26 young migrants aboard the SS Jervis Bay prior to disembarking on the 6th January 1939. Newspaper cutting from Sun News Pictorial.
Source: Arthur Welfare. Reproduced from Sun News Pictorial 6 January 1939.
Question: What information does the Immigration Discovery Centre have about child migration?
Answer: The Immigration Museum and the Immigration Discovery Centre (IDC) have a good range of information and resources on this topic, including On their own: Britain's child migrants, a new travelling exhibition opening next week.
Developed by the Australian National Maritime Museum in conjunction with Liverpool Museums, the exhibition examines the history of British child migration to Australia and other parts of the British Empire.
The exhibition focuses on the period from the 1860s to the 1960s, when over 100 000 children as young as four, who were called 'orphans', 'waifs' and 'strays', were sent by the government, religious orders and charitable societies to live and work in institutions and on farms. Many were forcibly sent, often being told that they were truly orphans or that their parents had abandoned them, although some did choose to come of their own accord.
The experiences of these children were diverse and the exhibition examines a range of stories and case studies of child migration, ranging from the very positive to the truly heartbreaking. To complement the exhibition there is a section called Stolen childhoods, developed by Immigration Museum, that looks at the stories of three child migrants from both Victoria and Tasmania.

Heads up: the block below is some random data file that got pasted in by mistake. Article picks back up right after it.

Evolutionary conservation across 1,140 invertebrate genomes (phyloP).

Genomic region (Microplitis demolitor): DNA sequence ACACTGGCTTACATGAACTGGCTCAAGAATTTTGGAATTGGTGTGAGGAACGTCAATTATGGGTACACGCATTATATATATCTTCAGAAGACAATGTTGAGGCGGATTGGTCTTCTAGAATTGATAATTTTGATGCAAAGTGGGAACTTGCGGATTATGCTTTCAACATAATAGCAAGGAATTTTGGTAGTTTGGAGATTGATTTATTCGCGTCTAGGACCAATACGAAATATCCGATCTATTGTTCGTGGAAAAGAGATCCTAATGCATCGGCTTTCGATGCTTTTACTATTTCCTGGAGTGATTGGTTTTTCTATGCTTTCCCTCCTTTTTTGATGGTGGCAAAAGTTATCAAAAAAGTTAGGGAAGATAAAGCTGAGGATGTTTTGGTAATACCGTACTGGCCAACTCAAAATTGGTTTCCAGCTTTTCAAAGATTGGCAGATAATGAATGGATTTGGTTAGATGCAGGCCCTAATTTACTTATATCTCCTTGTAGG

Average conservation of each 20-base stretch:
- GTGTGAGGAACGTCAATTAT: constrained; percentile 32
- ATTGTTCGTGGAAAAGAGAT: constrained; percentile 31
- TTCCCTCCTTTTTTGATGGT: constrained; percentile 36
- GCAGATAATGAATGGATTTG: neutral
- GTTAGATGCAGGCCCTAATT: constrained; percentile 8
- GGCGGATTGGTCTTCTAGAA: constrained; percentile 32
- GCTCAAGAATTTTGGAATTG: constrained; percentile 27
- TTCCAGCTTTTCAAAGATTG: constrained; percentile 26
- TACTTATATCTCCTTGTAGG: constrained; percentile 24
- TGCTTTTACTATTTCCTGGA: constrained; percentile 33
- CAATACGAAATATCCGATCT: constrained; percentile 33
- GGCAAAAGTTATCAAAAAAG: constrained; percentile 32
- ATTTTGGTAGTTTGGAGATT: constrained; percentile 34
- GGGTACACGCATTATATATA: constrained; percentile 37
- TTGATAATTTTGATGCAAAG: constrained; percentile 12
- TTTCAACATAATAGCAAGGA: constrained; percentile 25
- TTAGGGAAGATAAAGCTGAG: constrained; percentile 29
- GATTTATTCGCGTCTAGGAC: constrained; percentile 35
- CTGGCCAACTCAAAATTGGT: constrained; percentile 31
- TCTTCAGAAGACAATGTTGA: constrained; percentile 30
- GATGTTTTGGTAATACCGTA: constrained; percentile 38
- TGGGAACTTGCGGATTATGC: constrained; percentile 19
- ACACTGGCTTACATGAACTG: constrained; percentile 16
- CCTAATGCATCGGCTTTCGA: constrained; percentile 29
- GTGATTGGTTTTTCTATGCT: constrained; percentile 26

The IDC also has a wide range of other resources that can assist you with information on this topic. The IDC library collection has a number of books that discuss British child migration schemes from the 1600s onwards, ranging from general titles about child migration to those on specific programs such as the mid 19th-century Earl Grey Scheme for Irish famine 'orphans' and the Fairbridge scheme of the 20th century. We have also collated online resources from both the Museum Victoria and external websites that discuss the history of child migration, the links to which can be found at right.
There are also two memorials in the centre of Melbourne that commemorate the children who came to Australia on migration schemes, including a wooden love seat in the Immigration Museum's eastern garden and the Victorian Forgotten Australians memorial just over the river at Southbank.